MP Ahmed Mahloof, spokesman of the Maldives United Opposition, has been convicted of obstructing police duty and handed a jail sentence of six months.
Today’s verdict comes a week after the lawmaker was sentenced to four months and 24 days in prison on a separate count of obstructing police duty.
The criminal court found Mahloof guilty of scaling barricades set up near the local market and trying to enter the restricted Republic Square during an opposition protest on the night of March 25, 2015.
Mahloof remains a lawmaker despite the combined jail terms of nearly 11 months. A sitting MP can only be stripped of his seat if he is sentenced to more than one year in prison.
But the MP for Galolhu South will not be able to attend parliament sittings or committee meetings.
The charge of obstructing police duty carries either a fine of no more than MVR12,000 (US$778) or a jail sentence of no more than six months.
The state prosecutor urged Judge Ali Adam today to impose the maximum sentence.
Hours before the sentencing, the judge suspended Mahloof’s lawyer Nazim Sattar from representing him in the case.
According to a letter sent to him by the court, Nazim was accused of trying to influence the case through the media and creating a negative impression among the public.
At a press conference last Thursday, Nazim had announced that Mahloof’s cases will be submitted to the UN Working Group on Arbitrary Detention.
The petition to the specialised UN agency will show that Mahloof was deprived of his right to a fair trial, Nazim said.
The judge had refused to hear defence witnesses, claiming they could not negate the testimony of prosecution witnesses.
Nazim noted that only one police officer testified to having seen Mahloof crossing a barricade. Other officers told the court that they only heard of it on their radio transcievers.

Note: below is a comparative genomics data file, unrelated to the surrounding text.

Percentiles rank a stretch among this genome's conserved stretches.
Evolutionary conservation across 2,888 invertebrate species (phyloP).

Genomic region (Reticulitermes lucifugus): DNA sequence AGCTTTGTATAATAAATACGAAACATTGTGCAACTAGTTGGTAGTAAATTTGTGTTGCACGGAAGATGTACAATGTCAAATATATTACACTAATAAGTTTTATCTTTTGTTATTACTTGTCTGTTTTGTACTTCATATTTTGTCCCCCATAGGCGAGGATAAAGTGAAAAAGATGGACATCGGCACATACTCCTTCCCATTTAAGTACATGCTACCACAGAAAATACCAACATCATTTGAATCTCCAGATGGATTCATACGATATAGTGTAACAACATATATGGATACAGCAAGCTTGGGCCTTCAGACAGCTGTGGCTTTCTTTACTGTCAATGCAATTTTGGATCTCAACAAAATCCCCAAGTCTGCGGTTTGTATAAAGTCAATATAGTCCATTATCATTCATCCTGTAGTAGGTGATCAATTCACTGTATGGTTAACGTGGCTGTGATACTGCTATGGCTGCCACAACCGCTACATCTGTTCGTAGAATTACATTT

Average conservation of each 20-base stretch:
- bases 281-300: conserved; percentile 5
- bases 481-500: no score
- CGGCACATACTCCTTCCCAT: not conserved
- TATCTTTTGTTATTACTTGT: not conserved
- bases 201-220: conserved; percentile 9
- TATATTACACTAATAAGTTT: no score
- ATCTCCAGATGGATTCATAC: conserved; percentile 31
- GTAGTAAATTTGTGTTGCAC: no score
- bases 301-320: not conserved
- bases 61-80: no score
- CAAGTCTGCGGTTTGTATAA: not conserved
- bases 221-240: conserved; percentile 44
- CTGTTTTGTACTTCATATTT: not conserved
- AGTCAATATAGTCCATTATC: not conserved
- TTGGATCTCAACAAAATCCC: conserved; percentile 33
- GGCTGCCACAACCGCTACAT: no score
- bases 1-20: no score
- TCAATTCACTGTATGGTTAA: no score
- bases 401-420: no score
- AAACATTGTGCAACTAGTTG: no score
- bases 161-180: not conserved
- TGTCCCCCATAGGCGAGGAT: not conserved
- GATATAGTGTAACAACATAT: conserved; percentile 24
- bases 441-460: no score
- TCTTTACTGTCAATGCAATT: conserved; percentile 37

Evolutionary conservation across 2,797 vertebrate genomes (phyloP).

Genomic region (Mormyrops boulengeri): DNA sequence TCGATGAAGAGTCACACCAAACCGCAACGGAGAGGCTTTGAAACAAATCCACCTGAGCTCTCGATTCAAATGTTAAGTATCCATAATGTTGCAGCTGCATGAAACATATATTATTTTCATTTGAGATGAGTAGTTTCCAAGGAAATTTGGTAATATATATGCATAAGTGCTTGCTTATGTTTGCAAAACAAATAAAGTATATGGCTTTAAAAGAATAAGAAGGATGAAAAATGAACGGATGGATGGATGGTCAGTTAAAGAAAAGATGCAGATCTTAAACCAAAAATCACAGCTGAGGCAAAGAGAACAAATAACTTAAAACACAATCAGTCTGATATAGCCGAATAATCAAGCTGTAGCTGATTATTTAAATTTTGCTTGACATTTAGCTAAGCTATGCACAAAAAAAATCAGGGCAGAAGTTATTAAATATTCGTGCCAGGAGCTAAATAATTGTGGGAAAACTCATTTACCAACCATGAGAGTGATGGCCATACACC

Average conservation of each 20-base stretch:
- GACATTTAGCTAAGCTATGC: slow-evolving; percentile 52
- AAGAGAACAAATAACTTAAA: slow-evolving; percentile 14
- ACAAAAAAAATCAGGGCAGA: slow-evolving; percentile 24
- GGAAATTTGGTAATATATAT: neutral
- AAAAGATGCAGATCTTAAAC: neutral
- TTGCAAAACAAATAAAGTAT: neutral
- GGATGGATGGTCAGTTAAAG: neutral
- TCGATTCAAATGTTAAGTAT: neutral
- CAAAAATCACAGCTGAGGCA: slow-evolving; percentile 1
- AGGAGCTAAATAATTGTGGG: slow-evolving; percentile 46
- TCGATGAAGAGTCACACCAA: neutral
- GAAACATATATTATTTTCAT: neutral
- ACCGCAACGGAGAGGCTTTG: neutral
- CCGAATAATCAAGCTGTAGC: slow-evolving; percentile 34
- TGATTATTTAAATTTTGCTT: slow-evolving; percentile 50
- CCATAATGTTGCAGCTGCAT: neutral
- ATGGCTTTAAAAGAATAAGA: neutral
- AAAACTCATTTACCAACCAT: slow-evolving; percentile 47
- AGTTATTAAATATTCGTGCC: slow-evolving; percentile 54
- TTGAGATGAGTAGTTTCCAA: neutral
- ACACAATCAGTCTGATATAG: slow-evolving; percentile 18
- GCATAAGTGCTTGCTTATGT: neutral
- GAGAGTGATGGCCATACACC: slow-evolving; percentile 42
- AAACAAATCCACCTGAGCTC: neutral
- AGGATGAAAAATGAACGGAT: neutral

Islamic sharia requires the testimony of two eyewitnesses who saw the alleged offence “as clear as daylight”, Nazim said
In September last year, UN WGAD declared former President Mohamed Nasheed’s imprisonment on a terrorism charge illegal and politically motivated.
Nazim argued that Mahloof’s trials were also rushed and politically motivated as he was an outspoken critic of the government.
Since his expulsion from the ruling Progressive Party of Maldives for “defaming” President Abdulla Yameen in February 2015, Mahloof had been at the forefront of opposition protests against the current administration’s “tyranny” and corruption.
He was arrested multiple times over the past year, most recently while promoting the first rally of the new opposition coalition.
In a recorded speech played at the rally Thursday night, Mahloof urged opposition supporters to join upcoming street protests and to work towards “bringing an end” to the current government.
Following Mahloof’s sentencing last week, the main opposition Maldivian Democratic Party said the government is “sending a message that dissent of any kind will not be tolerated, even by elected officials.”
Mahloof has “been singularly hounded and persecuted by this regime,” the MDP said, adding that the verdict was “the latest in a series of such sentences undertaken against opposition political figures, and is yet another example of the judicial perpetuation of the government’s policy of oppression.”
Opposition MPs and supporters had gathered in front of the criminal court in solidarity with Mahloof this afternoon.
The MUO spokesman led a chant for Yameen’s resignation while he was escorted into court by prisons officers.
— United Opposition (@mvopposition) July 25, 2016